Late doing this today, but probably did better than usual. Thanks to Jay for a lovely puzzle and the 2Kiwis for hints, particularly jellyfish and the cricket related clues. Having totally renovated our house ourselves in our mid sixties, and having moved this year, and in our seventies, we find a gallon can of paint seems much heavier now! Thank goodness we don’t have any tiling or flooring to tackle this time.
The game opened up and seemingly the first decision to go our way was a penalty which Chris Wood duly converted. Hernandez sealed the win with a goal that was eventually nominated as a candidate for fans’ goal of the season (beaten by Doukara’s Yeboah-esque volley against Forest). There was a buoyant atmosphere in the away end, and while the home fans did pipe up a few times in the first half, I heard little from them in the second half. I had a pie but there was no more plastic cutlery to eat it with. With one bite, the pastry crumbled, so I had to pick out what was left of the pastry and suck the filling out of the pie case.
Managed to complete without resorting to Big Dave for the second day running. 18a made me go football/rugby blind until I discovered that it wasn’t much to do with it. I loved it – every week I try to think of something more interesting to say about Jay’s crosswords . I too had 28a beginning with a, but finally the penny dropped. Curiously, absolutely no one in my extended family ever liked these things, despite the odd compulsion to provide them one day a year. Having worked for some time in the USA, I spell 10a with a U and an E.
The away end was on one corner of the bowl which encompassed the whole stadium. One of the side stands had a small upper tier which was the grounds only redeeming feature. Behind the stands there were high plastic sheets and what seemed like a lot of space between that and the outer part of the stadium – this looked odd and further enhanced the soulless feel. We left during injury time and walked back to the car and a Cardiff fan chatted to me about our prospects as he overheard me reporting how dire we were to my Dad on the phone.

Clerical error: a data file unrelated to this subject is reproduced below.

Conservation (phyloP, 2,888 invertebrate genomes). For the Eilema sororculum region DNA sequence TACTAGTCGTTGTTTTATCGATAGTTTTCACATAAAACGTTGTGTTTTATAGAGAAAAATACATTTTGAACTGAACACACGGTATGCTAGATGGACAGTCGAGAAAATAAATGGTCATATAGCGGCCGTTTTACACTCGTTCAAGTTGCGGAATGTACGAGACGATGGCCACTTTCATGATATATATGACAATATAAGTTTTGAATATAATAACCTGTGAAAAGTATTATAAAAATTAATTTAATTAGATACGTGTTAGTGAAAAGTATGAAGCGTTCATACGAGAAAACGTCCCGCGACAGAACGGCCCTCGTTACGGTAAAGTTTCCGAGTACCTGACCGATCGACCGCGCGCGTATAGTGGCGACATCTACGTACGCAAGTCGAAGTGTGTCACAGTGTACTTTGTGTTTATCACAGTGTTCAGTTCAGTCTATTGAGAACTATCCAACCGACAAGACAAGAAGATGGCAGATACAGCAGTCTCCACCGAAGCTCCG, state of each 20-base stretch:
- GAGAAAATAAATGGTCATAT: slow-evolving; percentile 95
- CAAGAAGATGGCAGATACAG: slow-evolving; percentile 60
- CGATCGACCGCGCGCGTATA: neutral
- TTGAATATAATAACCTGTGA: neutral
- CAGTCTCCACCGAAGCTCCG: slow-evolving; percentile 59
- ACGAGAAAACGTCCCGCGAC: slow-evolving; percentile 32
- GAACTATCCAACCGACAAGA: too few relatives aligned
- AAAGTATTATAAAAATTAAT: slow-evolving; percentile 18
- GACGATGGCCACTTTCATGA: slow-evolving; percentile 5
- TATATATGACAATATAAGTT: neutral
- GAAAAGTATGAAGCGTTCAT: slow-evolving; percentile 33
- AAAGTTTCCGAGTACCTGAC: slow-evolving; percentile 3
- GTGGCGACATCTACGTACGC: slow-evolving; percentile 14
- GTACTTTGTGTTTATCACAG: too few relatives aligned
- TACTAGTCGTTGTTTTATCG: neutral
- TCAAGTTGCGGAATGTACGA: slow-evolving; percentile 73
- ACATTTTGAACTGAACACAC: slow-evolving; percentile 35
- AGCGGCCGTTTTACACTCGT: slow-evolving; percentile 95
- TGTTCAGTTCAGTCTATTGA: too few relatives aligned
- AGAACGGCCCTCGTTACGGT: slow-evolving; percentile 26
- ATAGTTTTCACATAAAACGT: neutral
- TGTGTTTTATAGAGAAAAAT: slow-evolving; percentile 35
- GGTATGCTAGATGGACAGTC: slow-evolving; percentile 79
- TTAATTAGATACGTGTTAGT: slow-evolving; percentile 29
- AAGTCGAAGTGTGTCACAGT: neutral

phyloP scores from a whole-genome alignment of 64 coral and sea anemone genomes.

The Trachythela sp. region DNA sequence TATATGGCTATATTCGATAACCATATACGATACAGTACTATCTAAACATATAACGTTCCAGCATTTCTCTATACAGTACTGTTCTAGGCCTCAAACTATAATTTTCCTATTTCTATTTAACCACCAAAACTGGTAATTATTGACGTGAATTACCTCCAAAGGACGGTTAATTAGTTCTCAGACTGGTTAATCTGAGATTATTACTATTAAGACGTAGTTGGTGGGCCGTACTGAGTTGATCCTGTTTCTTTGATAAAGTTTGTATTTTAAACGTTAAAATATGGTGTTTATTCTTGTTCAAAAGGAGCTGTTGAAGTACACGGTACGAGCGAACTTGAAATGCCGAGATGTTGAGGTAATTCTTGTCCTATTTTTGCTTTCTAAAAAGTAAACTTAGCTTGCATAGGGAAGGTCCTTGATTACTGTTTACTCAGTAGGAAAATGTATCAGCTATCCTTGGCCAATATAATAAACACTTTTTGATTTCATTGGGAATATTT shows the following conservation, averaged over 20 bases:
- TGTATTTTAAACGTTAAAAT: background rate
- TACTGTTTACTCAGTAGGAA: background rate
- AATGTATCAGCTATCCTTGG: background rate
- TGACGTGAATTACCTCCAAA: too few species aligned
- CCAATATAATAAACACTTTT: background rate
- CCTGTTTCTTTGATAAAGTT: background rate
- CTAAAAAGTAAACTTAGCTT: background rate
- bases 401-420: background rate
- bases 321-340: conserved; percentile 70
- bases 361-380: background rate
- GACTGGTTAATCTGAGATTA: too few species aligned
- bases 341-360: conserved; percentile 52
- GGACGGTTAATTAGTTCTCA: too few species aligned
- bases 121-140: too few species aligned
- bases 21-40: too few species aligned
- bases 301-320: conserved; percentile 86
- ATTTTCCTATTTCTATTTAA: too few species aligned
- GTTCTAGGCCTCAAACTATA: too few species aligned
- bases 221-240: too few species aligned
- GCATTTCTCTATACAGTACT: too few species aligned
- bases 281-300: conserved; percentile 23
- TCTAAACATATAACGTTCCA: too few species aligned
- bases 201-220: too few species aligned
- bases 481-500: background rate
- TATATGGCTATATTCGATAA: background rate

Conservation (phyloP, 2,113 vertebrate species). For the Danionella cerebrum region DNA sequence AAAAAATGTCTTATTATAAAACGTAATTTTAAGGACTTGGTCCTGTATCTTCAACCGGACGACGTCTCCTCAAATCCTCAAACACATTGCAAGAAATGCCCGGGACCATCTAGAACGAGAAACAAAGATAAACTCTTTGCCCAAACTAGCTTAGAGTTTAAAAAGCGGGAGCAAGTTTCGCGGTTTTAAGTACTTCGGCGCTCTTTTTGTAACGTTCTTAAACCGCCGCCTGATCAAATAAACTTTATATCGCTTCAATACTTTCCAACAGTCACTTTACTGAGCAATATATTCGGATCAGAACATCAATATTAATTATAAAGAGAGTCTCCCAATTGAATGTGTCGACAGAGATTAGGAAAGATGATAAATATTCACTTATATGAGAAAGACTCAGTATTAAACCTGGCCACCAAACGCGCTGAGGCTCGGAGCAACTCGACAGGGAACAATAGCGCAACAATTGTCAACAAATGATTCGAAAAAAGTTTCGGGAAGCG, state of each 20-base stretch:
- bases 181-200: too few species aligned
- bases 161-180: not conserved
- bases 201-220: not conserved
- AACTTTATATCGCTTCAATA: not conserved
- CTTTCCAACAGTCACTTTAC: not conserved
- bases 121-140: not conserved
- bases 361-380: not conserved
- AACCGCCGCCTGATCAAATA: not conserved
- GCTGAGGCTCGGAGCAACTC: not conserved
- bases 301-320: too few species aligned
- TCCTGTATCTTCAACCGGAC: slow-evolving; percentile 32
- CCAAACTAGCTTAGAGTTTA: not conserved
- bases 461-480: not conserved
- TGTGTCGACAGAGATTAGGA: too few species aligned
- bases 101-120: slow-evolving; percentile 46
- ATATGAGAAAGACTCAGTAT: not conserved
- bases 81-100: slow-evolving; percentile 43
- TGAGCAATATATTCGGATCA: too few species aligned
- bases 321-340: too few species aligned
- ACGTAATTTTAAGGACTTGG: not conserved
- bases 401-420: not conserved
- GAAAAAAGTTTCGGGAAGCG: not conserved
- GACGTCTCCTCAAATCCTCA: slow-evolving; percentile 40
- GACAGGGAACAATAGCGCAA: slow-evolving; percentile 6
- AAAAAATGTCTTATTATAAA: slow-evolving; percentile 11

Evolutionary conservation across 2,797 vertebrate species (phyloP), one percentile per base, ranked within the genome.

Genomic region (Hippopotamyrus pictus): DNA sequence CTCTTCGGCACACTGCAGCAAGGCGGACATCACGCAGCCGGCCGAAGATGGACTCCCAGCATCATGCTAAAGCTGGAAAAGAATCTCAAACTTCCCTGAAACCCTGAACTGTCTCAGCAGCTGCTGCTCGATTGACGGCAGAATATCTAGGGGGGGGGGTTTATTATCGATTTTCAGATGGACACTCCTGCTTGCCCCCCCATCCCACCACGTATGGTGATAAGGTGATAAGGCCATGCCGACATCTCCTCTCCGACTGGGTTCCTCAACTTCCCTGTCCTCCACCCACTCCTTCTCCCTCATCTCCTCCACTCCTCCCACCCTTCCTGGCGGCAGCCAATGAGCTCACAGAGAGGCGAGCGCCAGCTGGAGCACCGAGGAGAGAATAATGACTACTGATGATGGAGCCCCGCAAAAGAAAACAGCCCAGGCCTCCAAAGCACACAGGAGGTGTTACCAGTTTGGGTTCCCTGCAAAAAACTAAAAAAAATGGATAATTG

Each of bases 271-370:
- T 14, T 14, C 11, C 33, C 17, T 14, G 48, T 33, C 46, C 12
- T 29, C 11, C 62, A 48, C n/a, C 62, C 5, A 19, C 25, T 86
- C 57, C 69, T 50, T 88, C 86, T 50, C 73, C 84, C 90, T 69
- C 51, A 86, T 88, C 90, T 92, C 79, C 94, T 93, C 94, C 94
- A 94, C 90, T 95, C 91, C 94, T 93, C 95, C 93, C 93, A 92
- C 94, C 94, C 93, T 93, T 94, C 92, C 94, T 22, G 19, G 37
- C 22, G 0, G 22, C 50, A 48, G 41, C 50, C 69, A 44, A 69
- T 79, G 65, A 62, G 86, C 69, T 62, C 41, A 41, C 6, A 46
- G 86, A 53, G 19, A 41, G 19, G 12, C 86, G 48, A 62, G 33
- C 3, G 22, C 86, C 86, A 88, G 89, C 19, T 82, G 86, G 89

If you want food or drink it’s worth walking to right hand kiosk as the queue is significantly smaller. The gents toilets are ok, my missus reported the ladies were very nice. The ground looks good but nothing of note as a lot of new stadiums look very similar, although I can see the similarities with the Madejski it seemed a bit more open and didn’t create a particularly intimidating atmosphere. It is strange that with Cardiff’s new Malaysian owners that everything is decked out in blue but they play in red. The away end was simple to get to if you remember to look for HSS Hire.
Pictures of it look very unappealing but this was the first season they had lifted the bubble restrictions so we were always going to sell our allocation and take the right sort of passionate supporter. We sold out our allocation two weeks before and with it costing just over a tenner for a return to Cardiff from Bristol via train meant that most took this option so if nothing else it was going to be a good day out. It was great – a tour around the Millennium Stadium and another one of ‘the 92’ ticked off my list, I went home a very happy boy. Cardiff’s new home is surely a more relaxed day out than the daunting Ninian Park, but I would exercise caution when going to support your side just in case you are rumbled by some of the ‘undesirable minority’. Cardiff is a great city, with fantastic nightlife and some amazing architecture, so if I go again I think I will make sure I make a weekend of it. I arrived back at the station after going via an off licence to grab a couple of cans in hand to numb the pain of a long journey home back to Lincoln.
From the outside, it looks quite imposing in a modern sort of way. Approaching along Sloper Road from Grangetown station you come immediately to the away fans entrance. We walked a little way around the ground, but you can’t completely circumnavigate it, plus with a strong cold wind whistling around the corner, it seemed sensible to go inside. The away fans are located in the south-east curved corner of the ground – the concourse underneath was spacious with access to two bars and a betting outlet. There are TV screens dotted around and very good toilets! Inside, the stadium looks quite big and doesn’t have the uniform appearance of many of these modern ‘flat-pack’ style grounds.
Approximately 400 meters down Sloper road as you pass the bus depot on your right on your left you will see “HSS Plant Hire”. Thanks to Malcolm a Cardiff Cabbie for these directions. To avoid driving through the centre of Cardiff, leave the M4 at junction 33 and take the A4232 towards Cardiff/Barry.